The evident similarity of RNI and the receptors, the ability of RNI and RNAse to undergo disulfide exchange, and the abilities of hormones to interact with RNAse imply that cysteines and disulfide exchange may be features to be expected of glycoprotein hormone interactions with their receptors. The docking of hCG to a model of its receptor serendipitously places the labile ligand cystine adjacent to a cystine in the receptor. This may allow the thioredoxin activity of the hormones to be involved in some aspect of signal transduction (Figure 10.9C).

Mixed disulfide exchange can be expected from other peptide and protein ligands with free thiols or cystine bridges, providing a redox-dependent chemical reactivity with the capability of receptor activation or modulation. The defining characteristic for the large families of chemokines is the disposition of cysteines, splitting them into CC, CXC, or CX3C chemokines. Human interleukin-8 is a 72-residue CXC chemokine with two cystine bridges, Cys7-Cys34 and Cys9-Cys50, both of which are critical for structure and function. The ligand surface incorporating the 7-34 cystine is implicated in agonist activity and includes the residues preceding both Cys7 and Cys34 in the sequence.55

The demonstration that thioredoxin has chemokine activity56 and that p-defensins interact with chemokine receptors57 implies, in the absence of any sequence or structural similarities, that the cystine bridges in these proteins are responsible for the chemokine receptor effects.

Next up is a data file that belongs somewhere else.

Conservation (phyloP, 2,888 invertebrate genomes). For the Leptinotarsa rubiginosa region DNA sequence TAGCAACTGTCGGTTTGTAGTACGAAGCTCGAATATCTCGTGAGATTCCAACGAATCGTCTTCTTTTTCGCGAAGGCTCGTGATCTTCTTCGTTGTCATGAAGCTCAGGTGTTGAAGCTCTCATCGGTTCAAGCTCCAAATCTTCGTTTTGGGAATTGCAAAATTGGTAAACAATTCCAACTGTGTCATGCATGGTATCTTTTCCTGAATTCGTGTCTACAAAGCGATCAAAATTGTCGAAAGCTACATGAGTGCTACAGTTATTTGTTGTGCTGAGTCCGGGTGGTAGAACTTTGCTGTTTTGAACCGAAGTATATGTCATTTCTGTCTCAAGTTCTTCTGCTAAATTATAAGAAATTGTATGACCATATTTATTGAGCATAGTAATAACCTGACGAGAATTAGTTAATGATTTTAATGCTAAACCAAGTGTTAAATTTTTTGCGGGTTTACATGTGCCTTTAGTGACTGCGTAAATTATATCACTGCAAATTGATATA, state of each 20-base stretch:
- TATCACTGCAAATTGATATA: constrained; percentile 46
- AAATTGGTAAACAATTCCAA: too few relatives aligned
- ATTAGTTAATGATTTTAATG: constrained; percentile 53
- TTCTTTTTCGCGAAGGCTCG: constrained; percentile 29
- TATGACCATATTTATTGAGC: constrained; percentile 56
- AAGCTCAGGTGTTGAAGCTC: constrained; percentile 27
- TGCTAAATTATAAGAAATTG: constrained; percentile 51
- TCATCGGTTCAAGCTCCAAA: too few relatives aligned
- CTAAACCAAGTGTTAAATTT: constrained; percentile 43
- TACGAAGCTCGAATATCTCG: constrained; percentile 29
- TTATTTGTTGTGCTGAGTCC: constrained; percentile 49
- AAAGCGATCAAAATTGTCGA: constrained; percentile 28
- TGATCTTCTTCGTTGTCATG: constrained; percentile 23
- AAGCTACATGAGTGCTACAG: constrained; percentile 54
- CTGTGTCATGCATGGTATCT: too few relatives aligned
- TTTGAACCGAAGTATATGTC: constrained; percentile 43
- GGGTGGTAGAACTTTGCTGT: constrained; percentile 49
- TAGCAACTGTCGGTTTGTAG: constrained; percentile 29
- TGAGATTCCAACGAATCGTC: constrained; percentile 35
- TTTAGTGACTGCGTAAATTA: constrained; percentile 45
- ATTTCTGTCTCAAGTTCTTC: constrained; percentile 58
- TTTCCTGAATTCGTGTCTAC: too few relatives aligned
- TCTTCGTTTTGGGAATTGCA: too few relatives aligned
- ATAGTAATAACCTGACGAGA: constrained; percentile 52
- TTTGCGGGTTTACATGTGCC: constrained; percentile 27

Many peptide ligands have a constraining disulfide or two and at least one set is an absolute requirement for bioactivity. The most recently discovered peptide ligands are the vasoactive hormones, endothelin and urotensin, and they exhibit many of the characteristics to be expected from ligands that undergo disulfide exchange with a receptor, including protracted association rates that never attain equilibrium and the inability to dissociate from the receptor. Both of the endothelial endocrine peptides have receptor affinities (low pM) that are greater than those of most other peptide hormones and are markedly more potent than the in vitro biological responses engendered by that binding — the converse to most other systems. The protracted kinetics, the recalcitrance to wash-out from treated tissues,58 and the better binding than bioactivity potencies are all indicative of ligand persistence at the receptor through disulfide exchange between ligand and receptor. Whereas the exaggerated binding potencies are artefacts of an assessment that assumes equilibrium binding and a dissociable system,59 the "covalent" persistence at the receptor may well explain their remarkable efficacy.